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(Al Hartmann | The Salt Lake Tribune) Members of the Lincoln Highway Association walk one of the last wooden bridges on the highway which still stands on Dugway Proving Grounds. A group of about 100 visited the site Wednesday June 18.
Lincoln Highway seen as it was before the Army drove up

First continental roadway is viewed by modern-day admirers as it was before the Army drove up.

First Published Jun 18 2014 11:12 am • Last Updated Jun 18 2014 10:36 pm

Dugway Proving Ground • Jack Schultz has been up and down the Lincoln Highway telling people why the road was significant.

"I tell them it’s the first continental road across the United States," Schultz, a 65-year-old from Clothier, West Virginia, said. "I even go to schools and tell them."

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But Schultz had never seen any stretch of the Lincoln Highway like the one he saw here Wednesday. About 100 people belonging to the Lincoln Highway Association traveled the Good Year Cutoff, the stretch of the highway that crosses what is now part of the Army’s Dugway Proving Ground.

The Army typically does not allow the public to see the old road, but made an exception for the Lincoln Highway Association, whose annual convention is in Utah this week. The first stop on the tour was a wooden bridge — wide enough for one car — crossing a creek bed. As the highway enthusiasts snapped photographs, an Army Gray Eagle drone conducting test flights flew overhead.

The Lincoln Highway was installed at the start of the 20th century and stretched from New York to San Francisco. Interstate 80 roughly follows the route of the Lincoln Highway, except where the old highway crosses the Proving Ground.


Map courtesy of www.lincolnhighwayassoc.org

Duane Carling, president of the Utah Chapter of the Lincoln Highway Association, said the highway represented an attempt to enhance commerce and encourage people to buy cars. Car manufactures and other people with a financial interest in automobiles helped construct the highway.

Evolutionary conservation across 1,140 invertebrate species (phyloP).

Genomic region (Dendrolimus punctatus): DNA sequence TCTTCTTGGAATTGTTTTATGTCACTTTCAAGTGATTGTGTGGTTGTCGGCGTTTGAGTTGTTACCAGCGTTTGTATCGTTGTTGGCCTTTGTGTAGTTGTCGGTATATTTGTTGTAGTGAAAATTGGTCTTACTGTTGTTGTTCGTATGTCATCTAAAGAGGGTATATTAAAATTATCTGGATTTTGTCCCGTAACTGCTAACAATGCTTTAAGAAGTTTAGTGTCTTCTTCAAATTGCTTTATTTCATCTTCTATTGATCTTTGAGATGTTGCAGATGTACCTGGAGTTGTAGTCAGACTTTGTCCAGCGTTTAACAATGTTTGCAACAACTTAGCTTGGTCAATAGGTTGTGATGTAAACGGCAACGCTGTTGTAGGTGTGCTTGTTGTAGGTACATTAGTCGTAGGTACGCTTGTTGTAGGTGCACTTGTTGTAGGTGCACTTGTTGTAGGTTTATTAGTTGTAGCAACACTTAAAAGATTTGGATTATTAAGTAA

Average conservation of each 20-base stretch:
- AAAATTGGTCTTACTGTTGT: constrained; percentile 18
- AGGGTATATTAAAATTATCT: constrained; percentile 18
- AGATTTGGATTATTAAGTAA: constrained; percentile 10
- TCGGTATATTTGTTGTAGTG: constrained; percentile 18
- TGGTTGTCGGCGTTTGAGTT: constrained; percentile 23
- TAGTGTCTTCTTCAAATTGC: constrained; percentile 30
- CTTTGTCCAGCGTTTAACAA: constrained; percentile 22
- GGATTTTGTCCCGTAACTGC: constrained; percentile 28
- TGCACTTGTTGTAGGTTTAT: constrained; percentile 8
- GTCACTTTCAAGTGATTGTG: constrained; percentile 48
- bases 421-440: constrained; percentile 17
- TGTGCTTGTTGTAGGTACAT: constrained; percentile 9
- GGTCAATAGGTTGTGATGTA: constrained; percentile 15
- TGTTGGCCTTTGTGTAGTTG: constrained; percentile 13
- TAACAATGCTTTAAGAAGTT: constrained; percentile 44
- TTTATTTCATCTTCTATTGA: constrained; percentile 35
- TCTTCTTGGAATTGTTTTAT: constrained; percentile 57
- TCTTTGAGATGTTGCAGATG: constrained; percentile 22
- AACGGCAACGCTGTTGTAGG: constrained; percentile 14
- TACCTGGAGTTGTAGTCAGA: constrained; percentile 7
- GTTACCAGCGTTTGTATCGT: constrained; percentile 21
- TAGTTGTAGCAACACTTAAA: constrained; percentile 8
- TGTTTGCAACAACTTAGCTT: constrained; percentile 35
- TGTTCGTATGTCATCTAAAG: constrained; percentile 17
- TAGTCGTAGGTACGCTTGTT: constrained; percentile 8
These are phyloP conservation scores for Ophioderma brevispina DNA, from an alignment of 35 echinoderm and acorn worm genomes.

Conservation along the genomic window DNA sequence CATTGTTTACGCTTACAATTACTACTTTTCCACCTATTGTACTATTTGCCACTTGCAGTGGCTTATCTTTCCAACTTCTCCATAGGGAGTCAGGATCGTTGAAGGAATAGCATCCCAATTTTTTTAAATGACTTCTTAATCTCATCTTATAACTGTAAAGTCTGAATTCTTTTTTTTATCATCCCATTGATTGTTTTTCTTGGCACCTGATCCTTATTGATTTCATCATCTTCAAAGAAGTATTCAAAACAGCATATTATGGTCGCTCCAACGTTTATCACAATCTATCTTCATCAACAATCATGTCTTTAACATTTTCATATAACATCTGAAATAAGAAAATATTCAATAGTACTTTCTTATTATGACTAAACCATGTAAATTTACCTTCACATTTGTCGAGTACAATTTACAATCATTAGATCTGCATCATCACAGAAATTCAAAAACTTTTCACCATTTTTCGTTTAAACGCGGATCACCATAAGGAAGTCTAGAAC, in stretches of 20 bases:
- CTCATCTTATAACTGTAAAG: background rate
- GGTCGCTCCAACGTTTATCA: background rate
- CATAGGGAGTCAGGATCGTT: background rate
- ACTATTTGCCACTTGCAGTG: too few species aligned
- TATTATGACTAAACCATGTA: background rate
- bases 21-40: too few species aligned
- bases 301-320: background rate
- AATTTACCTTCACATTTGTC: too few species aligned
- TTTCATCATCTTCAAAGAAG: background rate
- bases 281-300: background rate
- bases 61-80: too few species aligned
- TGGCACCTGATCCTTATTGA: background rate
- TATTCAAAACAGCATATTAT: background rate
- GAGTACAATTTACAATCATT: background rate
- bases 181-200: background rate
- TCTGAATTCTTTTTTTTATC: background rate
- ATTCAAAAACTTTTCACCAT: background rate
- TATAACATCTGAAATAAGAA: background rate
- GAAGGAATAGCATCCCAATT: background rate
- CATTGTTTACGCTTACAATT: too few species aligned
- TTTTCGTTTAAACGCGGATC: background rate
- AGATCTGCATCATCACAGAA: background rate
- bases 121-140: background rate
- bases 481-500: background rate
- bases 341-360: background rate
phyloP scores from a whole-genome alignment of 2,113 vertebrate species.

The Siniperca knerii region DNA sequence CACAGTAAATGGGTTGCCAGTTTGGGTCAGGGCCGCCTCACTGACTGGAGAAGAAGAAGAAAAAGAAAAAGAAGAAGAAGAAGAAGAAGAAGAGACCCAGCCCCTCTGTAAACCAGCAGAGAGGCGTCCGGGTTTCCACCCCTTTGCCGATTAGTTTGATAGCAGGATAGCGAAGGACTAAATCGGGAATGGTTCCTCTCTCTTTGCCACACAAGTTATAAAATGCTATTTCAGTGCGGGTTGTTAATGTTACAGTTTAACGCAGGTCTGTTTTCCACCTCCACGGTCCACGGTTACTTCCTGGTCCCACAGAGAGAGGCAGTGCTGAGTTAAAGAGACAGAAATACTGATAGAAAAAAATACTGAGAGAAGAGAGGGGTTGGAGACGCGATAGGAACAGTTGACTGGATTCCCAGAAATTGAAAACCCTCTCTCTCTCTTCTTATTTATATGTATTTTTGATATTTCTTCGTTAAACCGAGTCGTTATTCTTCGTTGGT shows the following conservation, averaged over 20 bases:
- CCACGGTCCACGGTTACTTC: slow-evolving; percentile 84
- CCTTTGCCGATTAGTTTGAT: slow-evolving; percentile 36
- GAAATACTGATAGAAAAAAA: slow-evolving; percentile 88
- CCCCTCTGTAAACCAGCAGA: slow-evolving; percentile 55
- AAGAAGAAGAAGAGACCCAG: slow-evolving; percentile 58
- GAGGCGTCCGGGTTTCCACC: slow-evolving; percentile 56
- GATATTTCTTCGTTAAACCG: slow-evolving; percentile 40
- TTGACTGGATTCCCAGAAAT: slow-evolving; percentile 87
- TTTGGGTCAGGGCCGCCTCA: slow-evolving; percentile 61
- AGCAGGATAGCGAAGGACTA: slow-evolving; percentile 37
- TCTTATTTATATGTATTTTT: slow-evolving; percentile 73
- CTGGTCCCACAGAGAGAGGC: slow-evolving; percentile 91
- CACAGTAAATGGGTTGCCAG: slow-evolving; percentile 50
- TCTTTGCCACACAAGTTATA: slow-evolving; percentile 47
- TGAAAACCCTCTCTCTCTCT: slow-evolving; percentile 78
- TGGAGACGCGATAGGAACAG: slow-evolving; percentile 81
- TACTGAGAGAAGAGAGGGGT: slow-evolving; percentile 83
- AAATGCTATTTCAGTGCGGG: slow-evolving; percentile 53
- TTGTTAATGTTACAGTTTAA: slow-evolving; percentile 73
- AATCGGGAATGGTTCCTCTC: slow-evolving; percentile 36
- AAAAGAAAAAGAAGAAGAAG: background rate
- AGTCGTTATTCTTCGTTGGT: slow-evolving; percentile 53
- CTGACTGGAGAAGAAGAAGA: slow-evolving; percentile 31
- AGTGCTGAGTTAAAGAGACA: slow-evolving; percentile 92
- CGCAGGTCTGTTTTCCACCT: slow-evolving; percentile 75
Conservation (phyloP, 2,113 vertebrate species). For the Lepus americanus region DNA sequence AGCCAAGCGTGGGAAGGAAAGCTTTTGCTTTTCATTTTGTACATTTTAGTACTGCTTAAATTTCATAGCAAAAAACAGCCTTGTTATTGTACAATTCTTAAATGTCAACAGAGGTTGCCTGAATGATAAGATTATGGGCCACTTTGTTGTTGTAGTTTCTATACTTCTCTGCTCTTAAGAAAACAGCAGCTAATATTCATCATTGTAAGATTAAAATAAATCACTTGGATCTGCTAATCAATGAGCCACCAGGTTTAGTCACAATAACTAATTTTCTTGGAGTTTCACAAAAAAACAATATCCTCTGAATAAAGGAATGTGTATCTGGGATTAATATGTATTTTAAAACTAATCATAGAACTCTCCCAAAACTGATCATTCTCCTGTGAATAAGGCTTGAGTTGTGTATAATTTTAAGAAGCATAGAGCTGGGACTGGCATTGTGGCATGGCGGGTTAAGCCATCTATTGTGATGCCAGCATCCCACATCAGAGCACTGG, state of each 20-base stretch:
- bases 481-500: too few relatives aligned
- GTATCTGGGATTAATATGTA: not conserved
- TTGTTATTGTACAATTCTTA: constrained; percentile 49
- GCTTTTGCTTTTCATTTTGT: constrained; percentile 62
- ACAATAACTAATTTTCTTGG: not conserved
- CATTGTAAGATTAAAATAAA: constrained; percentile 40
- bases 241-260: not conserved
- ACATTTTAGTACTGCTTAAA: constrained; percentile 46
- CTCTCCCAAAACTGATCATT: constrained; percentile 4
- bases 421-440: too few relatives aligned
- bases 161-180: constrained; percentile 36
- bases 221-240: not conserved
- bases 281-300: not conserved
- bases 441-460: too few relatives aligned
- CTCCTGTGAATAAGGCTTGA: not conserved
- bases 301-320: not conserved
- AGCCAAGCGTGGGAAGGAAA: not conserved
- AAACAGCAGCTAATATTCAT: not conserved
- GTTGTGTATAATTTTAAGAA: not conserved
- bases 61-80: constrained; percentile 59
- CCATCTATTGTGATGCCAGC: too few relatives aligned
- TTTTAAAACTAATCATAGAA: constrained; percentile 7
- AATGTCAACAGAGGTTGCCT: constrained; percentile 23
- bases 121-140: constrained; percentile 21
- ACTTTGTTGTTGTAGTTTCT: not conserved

"People wanted to buy cars, but there were no freaking roads," Carling said.

The Good Year Cutoff, constructed by the famous tire company, probably provided the road infrastructure and a reason the Army chose to construct Dugway Proving Ground there in 1942, said the proving ground’s archeologist, Rachel Quist.


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The wooden bridge is one of the last on the Lincoln Highway. The rest of the cutoff is thought to provide some of the most well-preserved stretches of the original highway.

Command Sgt. Maj. Alma Zeladaparedes greeted the visitors at the bridge. She said the civilians who constructed the bridge and the highway were "warriors" embodying American values.

"We look at every nail, every piece of wood and we see it was placed there by a warrior," Zeladaparedes said.

Carling said Dwight Eisenhower drove over the bridge in 1919 as part of a military convoy. The convoy was testing whether the highway could support the moving military vehicles and supplies across the country. In some places, the convoy collapsed bridges, though it’s not known if the wooden bridge on the Good Year Cutoff held.

Themla Riehle, 66, of Edgerton, Ohio, was among the Lincoln Highway Association visitors Wednesday. She tried to imagine driving the flat, desolate desert highway a century ago.

"Even now, if you don’t have a gas station you’d be pretty stuck," Riehle said.

ncarlisle@sltrib.com

Twitter: @natecarlisle



Copyright 2014 The Salt Lake Tribune. All rights reserved. This material may not be published, broadcast, rewritten or redistributed.

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